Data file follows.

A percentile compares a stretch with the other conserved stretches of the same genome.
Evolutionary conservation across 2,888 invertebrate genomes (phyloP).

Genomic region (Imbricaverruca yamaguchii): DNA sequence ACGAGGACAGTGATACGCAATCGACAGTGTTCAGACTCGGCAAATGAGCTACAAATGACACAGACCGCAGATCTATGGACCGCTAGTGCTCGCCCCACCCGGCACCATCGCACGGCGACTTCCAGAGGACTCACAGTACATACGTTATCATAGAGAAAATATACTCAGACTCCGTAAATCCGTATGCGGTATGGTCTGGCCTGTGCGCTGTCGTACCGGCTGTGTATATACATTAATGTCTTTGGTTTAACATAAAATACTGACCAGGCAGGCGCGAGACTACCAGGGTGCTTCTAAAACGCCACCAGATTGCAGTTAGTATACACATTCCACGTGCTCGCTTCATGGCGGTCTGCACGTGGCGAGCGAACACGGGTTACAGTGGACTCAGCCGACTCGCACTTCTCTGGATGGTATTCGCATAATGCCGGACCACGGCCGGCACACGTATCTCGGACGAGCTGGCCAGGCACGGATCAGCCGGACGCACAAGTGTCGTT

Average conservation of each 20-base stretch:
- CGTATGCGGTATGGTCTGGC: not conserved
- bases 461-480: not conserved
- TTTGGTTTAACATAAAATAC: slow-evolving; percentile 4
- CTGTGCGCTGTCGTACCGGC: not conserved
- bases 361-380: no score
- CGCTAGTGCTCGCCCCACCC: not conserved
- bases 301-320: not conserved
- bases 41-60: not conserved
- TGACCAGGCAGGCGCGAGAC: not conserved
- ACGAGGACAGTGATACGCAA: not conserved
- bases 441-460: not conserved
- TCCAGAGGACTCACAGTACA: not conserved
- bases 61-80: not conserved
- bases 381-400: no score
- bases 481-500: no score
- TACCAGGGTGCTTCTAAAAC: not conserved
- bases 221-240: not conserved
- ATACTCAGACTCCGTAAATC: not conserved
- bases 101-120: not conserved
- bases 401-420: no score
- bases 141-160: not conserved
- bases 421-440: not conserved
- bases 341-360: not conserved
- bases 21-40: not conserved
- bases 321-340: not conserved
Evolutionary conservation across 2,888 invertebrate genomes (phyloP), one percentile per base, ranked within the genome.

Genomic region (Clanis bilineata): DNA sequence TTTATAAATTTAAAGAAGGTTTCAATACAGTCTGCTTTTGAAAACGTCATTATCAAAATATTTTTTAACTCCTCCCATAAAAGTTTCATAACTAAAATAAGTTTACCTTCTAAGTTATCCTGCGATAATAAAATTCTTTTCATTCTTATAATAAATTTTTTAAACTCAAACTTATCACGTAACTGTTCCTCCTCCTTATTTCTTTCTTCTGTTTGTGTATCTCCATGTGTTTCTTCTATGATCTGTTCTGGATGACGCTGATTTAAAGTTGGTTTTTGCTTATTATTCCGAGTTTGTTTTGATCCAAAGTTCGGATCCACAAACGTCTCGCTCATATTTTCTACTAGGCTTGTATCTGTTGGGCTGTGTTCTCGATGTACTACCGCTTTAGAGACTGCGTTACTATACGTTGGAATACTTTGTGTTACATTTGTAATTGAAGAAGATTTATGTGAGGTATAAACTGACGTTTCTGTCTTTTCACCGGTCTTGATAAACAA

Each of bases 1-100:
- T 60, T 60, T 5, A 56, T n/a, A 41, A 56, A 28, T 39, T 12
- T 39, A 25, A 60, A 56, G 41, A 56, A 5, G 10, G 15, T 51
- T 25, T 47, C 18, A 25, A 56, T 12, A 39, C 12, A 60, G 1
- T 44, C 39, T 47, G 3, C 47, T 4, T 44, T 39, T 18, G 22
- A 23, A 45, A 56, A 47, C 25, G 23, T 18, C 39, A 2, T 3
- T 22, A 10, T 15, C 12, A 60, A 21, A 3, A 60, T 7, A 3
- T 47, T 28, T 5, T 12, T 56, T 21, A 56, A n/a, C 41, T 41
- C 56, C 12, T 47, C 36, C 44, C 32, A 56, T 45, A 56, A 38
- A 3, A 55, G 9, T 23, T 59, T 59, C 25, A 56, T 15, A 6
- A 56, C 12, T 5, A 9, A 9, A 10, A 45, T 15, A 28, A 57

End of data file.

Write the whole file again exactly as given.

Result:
A percentile compares a stretch with the other conserved stretches of the same genome.
Evolutionary conservation across 2,888 invertebrate genomes (phyloP).

Genomic region (Imbricaverruca yamaguchii): DNA sequence ACGAGGACAGTGATACGCAATCGACAGTGTTCAGACTCGGCAAATGAGCTACAAATGACACAGACCGCAGATCTATGGACCGCTAGTGCTCGCCCCACCCGGCACCATCGCACGGCGACTTCCAGAGGACTCACAGTACATACGTTATCATAGAGAAAATATACTCAGACTCCGTAAATCCGTATGCGGTATGGTCTGGCCTGTGCGCTGTCGTACCGGCTGTGTATATACATTAATGTCTTTGGTTTAACATAAAATACTGACCAGGCAGGCGCGAGACTACCAGGGTGCTTCTAAAACGCCACCAGATTGCAGTTAGTATACACATTCCACGTGCTCGCTTCATGGCGGTCTGCACGTGGCGAGCGAACACGGGTTACAGTGGACTCAGCCGACTCGCACTTCTCTGGATGGTATTCGCATAATGCCGGACCACGGCCGGCACACGTATCTCGGACGAGCTGGCCAGGCACGGATCAGCCGGACGCACAAGTGTCGTT

Average conservation of each 20-base stretch:
- CGTATGCGGTATGGTCTGGC: not conserved
- bases 461-480: not conserved
- TTTGGTTTAACATAAAATAC: slow-evolving; percentile 4
- CTGTGCGCTGTCGTACCGGC: not conserved
- bases 361-380: no score
- CGCTAGTGCTCGCCCCACCC: not conserved
- bases 301-320: not conserved
- bases 41-60: not conserved
- TGACCAGGCAGGCGCGAGAC: not conserved
- ACGAGGACAGTGATACGCAA: not conserved
- bases 441-460: not conserved
- TCCAGAGGACTCACAGTACA: not conserved
- bases 61-80: not conserved
- bases 381-400: no score
- bases 481-500: no score
- TACCAGGGTGCTTCTAAAAC: not conserved
- bases 221-240: not conserved
- ATACTCAGACTCCGTAAATC: not conserved
- bases 101-120: not conserved
- bases 401-420: no score
- bases 141-160: not conserved
- bases 421-440: not conserved
- bases 341-360: not conserved
- bases 21-40: not conserved
- bases 321-340: not conserved
Evolutionary conservation across 2,888 invertebrate genomes (phyloP), one percentile per base, ranked within the genome.

Genomic region (Clanis bilineata): DNA sequence TTTATAAATTTAAAGAAGGTTTCAATACAGTCTGCTTTTGAAAACGTCATTATCAAAATATTTTTTAACTCCTCCCATAAAAGTTTCATAACTAAAATAAGTTTACCTTCTAAGTTATCCTGCGATAATAAAATTCTTTTCATTCTTATAATAAATTTTTTAAACTCAAACTTATCACGTAACTGTTCCTCCTCCTTATTTCTTTCTTCTGTTTGTGTATCTCCATGTGTTTCTTCTATGATCTGTTCTGGATGACGCTGATTTAAAGTTGGTTTTTGCTTATTATTCCGAGTTTGTTTTGATCCAAAGTTCGGATCCACAAACGTCTCGCTCATATTTTCTACTAGGCTTGTATCTGTTGGGCTGTGTTCTCGATGTACTACCGCTTTAGAGACTGCGTTACTATACGTTGGAATACTTTGTGTTACATTTGTAATTGAAGAAGATTTATGTGAGGTATAAACTGACGTTTCTGTCTTTTCACCGGTCTTGATAAACAA

Each of bases 1-100:
- T 60, T 60, T 5, A 56, T n/a, A 41, A 56, A 28, T 39, T 12
- T 39, A 25, A 60, A 56, G 41, A 56, A 5, G 10, G 15, T 51
- T 25, T 47, C 18, A 25, A 56, T 12, A 39, C 12, A 60, G 1
- T 44, C 39, T 47, G 3, C 47, T 4, T 44, T 39, T 18, G 22
- A 23, A 45, A 56, A 47, C 25, G 23, T 18, C 39, A 2, T 3
- T 22, A 10, T 15, C 12, A 60, A 21, A 3, A 60, T 7, A 3
- T 47, T 28, T 5, T 12, T 56, T 21, A 56, A n/a, C 41, T 41
- C 56, C 12, T 47, C 36, C 44, C 32, A 56, T 45, A 56, A 38
- A 3, A 55, G 9, T 23, T 59, T 59, C 25, A 56, T 15, A 6
- A 56, C 12, T 5, A 9, A 9, A 10, A 45, T 15, A 28, A 57